Vendetta is the debut novel of Catherine Doyle, a 24-year-old author from the West of Ireland who has got the publishing world on both sides of the Atlantic very excited.
She has a degree in psychology, a master's in literature and publishing, and her book is being published this month by Chicken House in the UK and Scholastic in the US, with much talk of a movie in the air. It's inspired by Shakespeare's Romeo and Juliet and modern Mafia culture, and is the first in a Young Adult trilogy.
The novel tells the story of Persephone, better known as Sophie Gracewell, a teenager living outside Chicago, whose normal life, prior to the events of the story, has been disrupted by her father's imprisonment.
Although she and her mother are attempting to live as normally as possible, everything changes during the summer after the arrival of a family of five boys (who all happen to be Italian and very attractive) to her neighbourhood. As she becomes closer to one of them, Nic, she unearths a whole array of secrets and cover-ups that will force her to make a choice between him and her family.
At times, it felt as if the novel took a little while to get going - much of the earlier part of the book relies on a misunderstanding, one that it takes the characters, a little implausibly, 140 pages to clear up. Thankfully, once it gets started, the storyline becomes enjoyably exciting. The pace is perfect, as one event sets off another in a rapid and dynamic chain reaction.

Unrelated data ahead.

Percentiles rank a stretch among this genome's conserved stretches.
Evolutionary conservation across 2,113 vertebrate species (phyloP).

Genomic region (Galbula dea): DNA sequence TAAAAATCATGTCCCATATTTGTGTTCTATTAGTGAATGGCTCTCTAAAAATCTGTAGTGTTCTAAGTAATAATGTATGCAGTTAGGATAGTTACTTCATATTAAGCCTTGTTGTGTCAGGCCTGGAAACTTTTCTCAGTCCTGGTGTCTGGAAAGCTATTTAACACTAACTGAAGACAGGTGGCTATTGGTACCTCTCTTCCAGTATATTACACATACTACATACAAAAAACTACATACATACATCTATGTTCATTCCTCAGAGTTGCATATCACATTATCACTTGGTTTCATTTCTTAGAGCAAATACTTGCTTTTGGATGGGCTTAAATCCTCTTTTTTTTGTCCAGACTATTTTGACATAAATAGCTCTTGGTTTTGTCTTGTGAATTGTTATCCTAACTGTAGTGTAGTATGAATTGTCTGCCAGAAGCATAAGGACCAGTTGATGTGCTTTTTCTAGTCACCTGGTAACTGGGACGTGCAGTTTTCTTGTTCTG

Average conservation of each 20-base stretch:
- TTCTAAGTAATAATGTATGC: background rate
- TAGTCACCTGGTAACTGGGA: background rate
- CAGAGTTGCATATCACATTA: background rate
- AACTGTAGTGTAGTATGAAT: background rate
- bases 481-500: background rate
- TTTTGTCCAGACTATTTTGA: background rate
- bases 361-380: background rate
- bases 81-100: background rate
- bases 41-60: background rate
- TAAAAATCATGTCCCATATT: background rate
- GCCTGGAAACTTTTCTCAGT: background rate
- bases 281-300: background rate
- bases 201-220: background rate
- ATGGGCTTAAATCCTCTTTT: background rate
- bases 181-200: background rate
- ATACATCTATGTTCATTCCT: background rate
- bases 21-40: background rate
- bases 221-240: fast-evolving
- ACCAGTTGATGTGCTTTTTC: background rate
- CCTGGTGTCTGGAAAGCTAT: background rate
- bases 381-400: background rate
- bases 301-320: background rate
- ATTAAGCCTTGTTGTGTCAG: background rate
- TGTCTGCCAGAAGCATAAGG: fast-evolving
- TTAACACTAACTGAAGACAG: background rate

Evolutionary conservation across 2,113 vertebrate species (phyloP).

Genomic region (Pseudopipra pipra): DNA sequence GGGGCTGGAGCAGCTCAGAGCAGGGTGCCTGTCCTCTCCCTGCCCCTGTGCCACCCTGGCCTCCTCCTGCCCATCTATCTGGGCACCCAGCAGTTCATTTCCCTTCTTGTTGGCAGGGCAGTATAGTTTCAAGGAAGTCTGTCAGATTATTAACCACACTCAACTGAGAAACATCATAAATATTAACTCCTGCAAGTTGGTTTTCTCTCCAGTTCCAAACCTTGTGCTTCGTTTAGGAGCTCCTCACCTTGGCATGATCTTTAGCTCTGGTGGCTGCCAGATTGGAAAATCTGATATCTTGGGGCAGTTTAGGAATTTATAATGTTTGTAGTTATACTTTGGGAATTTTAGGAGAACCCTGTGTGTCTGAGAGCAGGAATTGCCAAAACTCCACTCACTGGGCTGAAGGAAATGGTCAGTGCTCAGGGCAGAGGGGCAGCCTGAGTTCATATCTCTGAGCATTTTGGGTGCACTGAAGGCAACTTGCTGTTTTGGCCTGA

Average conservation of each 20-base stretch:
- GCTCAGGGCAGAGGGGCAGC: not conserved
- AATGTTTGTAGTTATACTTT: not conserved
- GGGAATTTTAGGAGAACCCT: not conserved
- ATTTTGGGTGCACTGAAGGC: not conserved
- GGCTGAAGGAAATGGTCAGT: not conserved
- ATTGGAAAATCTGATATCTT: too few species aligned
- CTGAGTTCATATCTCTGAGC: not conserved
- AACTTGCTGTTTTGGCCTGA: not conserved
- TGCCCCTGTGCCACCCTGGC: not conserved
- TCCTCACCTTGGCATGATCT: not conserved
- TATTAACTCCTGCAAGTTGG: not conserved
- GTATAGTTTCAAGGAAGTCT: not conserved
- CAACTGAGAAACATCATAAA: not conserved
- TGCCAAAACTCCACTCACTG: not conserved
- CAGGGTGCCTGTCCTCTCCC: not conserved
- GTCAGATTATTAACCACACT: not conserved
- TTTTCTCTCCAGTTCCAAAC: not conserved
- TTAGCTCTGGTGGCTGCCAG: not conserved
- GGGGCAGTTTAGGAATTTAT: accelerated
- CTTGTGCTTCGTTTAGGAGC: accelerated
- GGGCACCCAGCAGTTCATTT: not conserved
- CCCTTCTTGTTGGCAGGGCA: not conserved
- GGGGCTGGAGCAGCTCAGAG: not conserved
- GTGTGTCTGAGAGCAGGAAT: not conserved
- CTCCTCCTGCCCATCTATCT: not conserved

It's not until substantially later on in the book that we find out why Sophie's father is in prison, and thankfully, the author is able to give us information on the events that happened before the story begins in such a way that doesn't get us bogged down in backstory. There is quite a shocking twist involving one of the characters - whose true colours aren't shown until the very end - a twist which I didn't see coming.
However, the characters in general are a bit dull and somewhat lacking in vitality. No one really seems to be given his or her own voice, and every scene, and every piece of dialogue, seems to be there for the sole purpose of advancing the story. We get very little sense of them as individuals. This was disappointing, because the characters are far from simple - no one is either good or bad, and many have interesting and unexpected backstories.
Unfortunately, Sophie and Nic in particular are quite bland and colourless, and their relationship isn't really given the space to develop into one that we particularly care about. At times it seemed as if their initial meeting and getting to know each other was rushed for the sake of the plot - a modern retelling of Romeo and Juliet. If that is the case, then it's definitely a shame, because the plot is certainly exciting enough to stand on its own without Sophie and Nic's Twilight-style forbidden romance carrying it forward. In fact, the denouement would have been a lot more compelling if only we knew more about these characters to care about them.
This book, which isn't very long and can easily be read in a day, is the first instalment of what should be a strong trilogy. Certainly, it feels as if a lot of time here was given over to setting the story up for the next part of the saga. This isn't necessarily a bad thing - perhaps, now that we are familiar with her characters, Doyle will be able to develop them a little more, changing them from characters we read about because their lives are dramatic and exciting into characters we read about because we care what they're doing and what's happening to them.
Available with free P&P on www.kennys.ie or by calling 091 709350